Filming and participating

Working with Sunrise Project is always exciting and fulfilling, and gives us a chance to partner with an organization in a really close way. We not only helped them to organize activism around climate change, but were deeply embedded in that activism, filming events as they unfolded in often unpredictable ways.


A documentary purist (or more technically a “direct cinema” purist) would say that you need to keep a distance from your subjects in order to record events as they happen, to not effect them in any way. Aside from the fact that purity in any artistic venture is a dead end, we also find that being good filmmakers requires that you go on every journey with your clients or subjects, even if you disagree with them or their methods (in the case of Sunrise Project, we agree!), instead of maintaining distance. Truth isn’t always about distance, but more often about knowledge.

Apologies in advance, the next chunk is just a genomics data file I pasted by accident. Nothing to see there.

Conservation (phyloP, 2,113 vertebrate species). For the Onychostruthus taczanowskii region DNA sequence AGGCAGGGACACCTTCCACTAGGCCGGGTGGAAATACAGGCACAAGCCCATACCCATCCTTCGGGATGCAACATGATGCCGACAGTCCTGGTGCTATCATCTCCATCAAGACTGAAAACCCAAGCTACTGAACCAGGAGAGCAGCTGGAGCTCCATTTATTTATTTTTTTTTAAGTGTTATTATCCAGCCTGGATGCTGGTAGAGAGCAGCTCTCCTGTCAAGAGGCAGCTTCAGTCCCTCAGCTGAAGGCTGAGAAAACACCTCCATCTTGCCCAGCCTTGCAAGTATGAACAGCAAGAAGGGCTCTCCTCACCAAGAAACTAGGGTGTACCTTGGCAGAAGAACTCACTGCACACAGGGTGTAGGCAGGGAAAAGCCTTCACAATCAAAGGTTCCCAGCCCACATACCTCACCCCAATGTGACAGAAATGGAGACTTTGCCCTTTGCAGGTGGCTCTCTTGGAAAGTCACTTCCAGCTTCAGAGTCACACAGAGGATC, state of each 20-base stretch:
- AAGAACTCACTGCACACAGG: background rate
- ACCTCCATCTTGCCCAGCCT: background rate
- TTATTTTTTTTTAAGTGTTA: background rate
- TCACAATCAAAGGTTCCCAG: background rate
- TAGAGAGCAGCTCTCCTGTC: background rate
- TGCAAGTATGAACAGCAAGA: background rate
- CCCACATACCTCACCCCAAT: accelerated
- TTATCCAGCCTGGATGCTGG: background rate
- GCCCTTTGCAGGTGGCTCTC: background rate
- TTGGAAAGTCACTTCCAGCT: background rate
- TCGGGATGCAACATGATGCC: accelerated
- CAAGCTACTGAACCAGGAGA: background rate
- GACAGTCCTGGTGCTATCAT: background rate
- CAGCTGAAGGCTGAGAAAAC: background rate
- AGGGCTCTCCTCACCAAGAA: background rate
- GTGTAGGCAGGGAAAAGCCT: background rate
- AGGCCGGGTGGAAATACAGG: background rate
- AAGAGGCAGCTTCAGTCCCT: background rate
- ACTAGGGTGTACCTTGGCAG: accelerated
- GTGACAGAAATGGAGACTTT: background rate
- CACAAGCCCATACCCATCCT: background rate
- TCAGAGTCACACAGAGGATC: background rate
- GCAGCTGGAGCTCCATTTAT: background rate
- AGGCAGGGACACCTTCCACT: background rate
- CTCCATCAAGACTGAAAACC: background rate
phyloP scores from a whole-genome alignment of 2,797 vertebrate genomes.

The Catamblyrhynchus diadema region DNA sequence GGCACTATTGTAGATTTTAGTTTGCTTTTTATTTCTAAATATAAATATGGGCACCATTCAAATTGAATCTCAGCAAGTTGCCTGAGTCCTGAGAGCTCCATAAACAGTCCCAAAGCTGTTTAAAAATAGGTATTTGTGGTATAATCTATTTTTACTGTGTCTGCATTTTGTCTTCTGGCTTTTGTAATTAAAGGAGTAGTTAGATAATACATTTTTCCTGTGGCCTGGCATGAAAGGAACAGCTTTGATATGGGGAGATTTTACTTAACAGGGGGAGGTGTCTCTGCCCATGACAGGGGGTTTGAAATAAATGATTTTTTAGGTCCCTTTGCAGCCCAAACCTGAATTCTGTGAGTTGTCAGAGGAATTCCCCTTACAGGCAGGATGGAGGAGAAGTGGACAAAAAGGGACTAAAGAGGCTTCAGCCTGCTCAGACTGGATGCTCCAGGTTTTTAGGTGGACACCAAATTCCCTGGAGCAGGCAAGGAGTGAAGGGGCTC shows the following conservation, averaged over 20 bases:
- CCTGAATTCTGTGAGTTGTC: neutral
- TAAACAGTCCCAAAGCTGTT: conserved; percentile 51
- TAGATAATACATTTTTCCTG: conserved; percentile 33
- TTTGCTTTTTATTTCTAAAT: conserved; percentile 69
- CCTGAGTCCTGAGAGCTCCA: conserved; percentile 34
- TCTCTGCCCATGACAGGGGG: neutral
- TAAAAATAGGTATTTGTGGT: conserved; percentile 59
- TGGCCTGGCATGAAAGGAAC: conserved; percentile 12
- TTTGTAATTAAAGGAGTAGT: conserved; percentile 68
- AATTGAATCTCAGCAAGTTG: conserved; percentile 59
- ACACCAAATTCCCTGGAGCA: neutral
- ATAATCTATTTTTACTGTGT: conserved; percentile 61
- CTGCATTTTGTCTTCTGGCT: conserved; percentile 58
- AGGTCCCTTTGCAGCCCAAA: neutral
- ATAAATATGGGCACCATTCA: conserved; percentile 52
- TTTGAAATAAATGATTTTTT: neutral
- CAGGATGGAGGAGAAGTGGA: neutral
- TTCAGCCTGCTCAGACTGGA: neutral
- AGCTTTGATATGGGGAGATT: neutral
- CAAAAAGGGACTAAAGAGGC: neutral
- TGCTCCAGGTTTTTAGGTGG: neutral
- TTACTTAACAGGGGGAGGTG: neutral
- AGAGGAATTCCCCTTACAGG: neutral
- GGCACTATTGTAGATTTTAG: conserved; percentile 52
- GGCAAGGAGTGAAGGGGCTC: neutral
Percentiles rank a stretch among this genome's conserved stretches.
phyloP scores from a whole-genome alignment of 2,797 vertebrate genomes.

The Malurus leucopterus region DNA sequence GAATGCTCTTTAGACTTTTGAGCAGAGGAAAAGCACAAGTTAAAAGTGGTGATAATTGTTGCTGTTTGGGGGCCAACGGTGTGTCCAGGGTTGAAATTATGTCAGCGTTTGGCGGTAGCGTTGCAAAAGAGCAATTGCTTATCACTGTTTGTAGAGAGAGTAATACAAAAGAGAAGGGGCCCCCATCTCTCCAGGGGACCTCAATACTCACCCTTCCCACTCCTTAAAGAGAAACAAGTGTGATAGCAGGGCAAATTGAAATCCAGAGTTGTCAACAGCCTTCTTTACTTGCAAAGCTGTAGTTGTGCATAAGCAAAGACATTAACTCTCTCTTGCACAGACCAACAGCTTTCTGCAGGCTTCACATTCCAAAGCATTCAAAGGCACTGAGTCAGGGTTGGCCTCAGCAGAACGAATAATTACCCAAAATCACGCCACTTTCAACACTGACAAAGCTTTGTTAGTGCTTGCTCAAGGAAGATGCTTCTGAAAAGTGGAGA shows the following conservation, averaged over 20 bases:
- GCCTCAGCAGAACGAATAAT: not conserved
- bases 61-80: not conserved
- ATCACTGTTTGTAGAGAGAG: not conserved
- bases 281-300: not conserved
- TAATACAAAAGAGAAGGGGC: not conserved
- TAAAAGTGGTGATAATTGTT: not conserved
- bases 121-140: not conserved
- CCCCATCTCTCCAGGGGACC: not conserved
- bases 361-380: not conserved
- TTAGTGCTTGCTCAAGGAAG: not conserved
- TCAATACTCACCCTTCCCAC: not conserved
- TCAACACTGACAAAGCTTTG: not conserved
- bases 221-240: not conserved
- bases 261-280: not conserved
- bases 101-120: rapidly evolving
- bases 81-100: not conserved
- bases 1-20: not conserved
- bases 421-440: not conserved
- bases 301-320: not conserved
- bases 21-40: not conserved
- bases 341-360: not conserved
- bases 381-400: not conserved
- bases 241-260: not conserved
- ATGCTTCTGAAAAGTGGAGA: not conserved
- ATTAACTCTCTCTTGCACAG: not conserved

Arne Johnson
Dream clients dream big.

We had worked with Melanie for years at the nonprofit evaluation company she founded, See Change, helping to tell the powerful stories of how nonprofits find success…or don’t. Our partnership was often tricky, as any good evaluation won’t just celebrate work, but give challenges to further success. We found that video, interestingly, was really difficult for people to process unless it was promotional, so there was a lot of context-building we had to do for these videos to be successful. Melanie was an ideal partner in these conversations, which often spilled over into lunches and coffee breaks. Despite having to confront ornery clients and seeing first hand where do-gooding often broke down, Melanie never lost her energy and optimism for doing better, which was deeply inspiring. When she contacted us about doing a series of videos about the human impact of federal budget cuts on Alameda County residents, we jumped at the chance to work with her again.

Arne Johnson